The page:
Health and safety at work should be basic rights. No one goes to work expecting to be injured.
All workplaces in Great Britain, regardless of size and nature of business, are covered by The Health and Safety at Work Act 1974.
This is an important piece of legislation that aims to protect workers from the risk of injury or ill health; it covers temporary, agency or casual workers as well as permanent staff.
Within the Act there are separate regulations covering specific areas of work, but the basic principles are to:
- Provide a safe working environment that is properly maintained and ensure operations within in it are conducted safely. This requires employers to carry out risk assessments and to ensure that any risks identified are properly addressed; and
- Ensure adequate training for staff so that health and safety procedures are understood and adhered to.
You’d expect that with rigorous health and safety regulations in place for almost 50 years, people would be safe at work by now. But, last year almost 1.7 million suffered some form of workplace illness. This figure includes physical injury, death, musculoskeletal injury and work-related stress.
Our personal injury lawyers work with clients suffering from a wide range of workplace injury. Sadly, we also work with bereaved families when their loved one has a fatal accident at work.
The amount of compensation we are able to recover depends on a number of things, including the degree of injury and the impact it had on the client. Recent cases include:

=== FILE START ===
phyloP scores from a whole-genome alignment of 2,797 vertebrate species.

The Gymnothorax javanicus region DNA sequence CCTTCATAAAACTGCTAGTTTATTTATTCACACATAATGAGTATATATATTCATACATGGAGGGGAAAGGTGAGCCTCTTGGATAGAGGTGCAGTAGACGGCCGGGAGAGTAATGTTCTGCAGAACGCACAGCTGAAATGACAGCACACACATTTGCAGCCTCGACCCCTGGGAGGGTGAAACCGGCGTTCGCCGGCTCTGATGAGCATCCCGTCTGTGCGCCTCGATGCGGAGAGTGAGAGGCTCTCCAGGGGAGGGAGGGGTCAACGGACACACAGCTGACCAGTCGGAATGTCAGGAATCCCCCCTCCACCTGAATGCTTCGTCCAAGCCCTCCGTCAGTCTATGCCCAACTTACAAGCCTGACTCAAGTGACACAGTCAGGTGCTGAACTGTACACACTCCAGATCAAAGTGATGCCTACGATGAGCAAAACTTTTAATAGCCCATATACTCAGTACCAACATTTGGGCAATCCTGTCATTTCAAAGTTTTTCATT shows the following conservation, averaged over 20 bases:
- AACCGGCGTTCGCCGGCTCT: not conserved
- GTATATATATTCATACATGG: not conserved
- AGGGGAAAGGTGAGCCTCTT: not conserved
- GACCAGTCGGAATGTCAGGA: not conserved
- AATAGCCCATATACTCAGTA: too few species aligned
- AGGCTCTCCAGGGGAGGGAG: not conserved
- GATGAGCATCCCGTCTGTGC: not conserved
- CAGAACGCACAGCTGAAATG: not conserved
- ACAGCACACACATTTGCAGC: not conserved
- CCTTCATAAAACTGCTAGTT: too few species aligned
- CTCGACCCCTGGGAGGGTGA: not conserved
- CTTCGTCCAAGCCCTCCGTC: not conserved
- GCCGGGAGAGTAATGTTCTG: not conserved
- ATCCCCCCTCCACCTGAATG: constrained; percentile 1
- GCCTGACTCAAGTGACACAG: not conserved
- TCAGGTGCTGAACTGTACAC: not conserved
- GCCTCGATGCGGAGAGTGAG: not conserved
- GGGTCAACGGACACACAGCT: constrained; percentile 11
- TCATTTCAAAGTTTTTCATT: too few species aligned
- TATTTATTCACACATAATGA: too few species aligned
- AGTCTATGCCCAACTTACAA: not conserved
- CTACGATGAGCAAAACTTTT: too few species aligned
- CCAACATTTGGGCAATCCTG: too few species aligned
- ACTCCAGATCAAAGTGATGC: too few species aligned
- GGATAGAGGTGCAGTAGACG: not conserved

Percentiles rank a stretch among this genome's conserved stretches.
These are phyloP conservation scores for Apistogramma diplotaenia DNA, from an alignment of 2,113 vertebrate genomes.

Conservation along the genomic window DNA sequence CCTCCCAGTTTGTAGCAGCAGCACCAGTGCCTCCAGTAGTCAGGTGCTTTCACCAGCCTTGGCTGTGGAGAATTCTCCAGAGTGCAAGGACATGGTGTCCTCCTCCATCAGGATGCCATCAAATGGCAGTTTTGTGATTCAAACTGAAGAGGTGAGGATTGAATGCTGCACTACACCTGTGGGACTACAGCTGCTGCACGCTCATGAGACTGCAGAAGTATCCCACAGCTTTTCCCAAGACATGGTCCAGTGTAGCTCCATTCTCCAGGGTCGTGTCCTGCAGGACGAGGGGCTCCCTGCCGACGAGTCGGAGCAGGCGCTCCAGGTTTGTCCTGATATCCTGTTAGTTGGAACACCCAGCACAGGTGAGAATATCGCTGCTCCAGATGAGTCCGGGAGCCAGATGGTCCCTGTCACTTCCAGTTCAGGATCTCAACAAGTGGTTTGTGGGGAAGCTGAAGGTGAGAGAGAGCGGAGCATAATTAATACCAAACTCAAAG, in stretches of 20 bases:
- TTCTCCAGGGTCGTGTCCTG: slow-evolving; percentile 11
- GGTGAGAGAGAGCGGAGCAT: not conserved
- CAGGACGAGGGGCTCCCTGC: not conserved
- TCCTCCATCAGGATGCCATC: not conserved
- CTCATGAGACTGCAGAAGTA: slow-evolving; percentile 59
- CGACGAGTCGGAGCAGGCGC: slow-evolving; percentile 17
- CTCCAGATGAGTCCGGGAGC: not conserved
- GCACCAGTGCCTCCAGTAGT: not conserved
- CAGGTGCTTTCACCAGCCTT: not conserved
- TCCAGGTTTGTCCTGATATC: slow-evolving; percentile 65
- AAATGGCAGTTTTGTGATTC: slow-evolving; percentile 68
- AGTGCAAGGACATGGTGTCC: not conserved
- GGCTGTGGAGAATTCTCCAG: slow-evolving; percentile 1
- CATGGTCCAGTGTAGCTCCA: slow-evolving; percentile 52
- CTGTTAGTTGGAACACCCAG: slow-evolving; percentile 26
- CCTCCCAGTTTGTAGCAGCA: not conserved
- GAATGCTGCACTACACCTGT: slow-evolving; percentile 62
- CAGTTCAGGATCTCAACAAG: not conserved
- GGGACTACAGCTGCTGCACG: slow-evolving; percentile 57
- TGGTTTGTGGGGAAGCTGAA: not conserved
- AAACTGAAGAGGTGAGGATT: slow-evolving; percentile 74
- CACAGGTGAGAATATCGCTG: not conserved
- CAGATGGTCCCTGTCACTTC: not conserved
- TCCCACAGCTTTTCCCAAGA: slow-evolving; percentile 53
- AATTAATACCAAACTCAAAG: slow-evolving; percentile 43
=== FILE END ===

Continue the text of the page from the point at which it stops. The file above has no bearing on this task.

Occupational asthma – our client was a railway worker who was made redundant because of ill health. During his employment he was exposed to dust from grinding work and fumes from epoxy resin paints, and as a result he developed occupational asthma. His condition caused significant disability which has impacted greatly on his state of mind. Had his employer followed proper health and safety guidance, particularly with regard to ventilation and training, the illness could have been avoided. Compensation of £110,000 was secured for the client.
Back injury – this client worked in retail and part of her job involved moving stock from the delivery bay to the storeroom and carrying stock from the storeroom to the shop floor. When a job involves manual handling, the risk assessment needs to take into consideration the height, weight and capability of the worker in relation to the loads to be moved. In this case the risk was not assessed. The weight was excessive and as a result, our client sustained a back injury that has dramatically altered her life. Compensation in excess of £65,000 was secured for the client.
Find out more about workplace injury and how we can help here:
- Accidents at work
- Asbestos related diseases
- Industrial asthma and occupational asthma
- Industrial disease
- Occupational deafness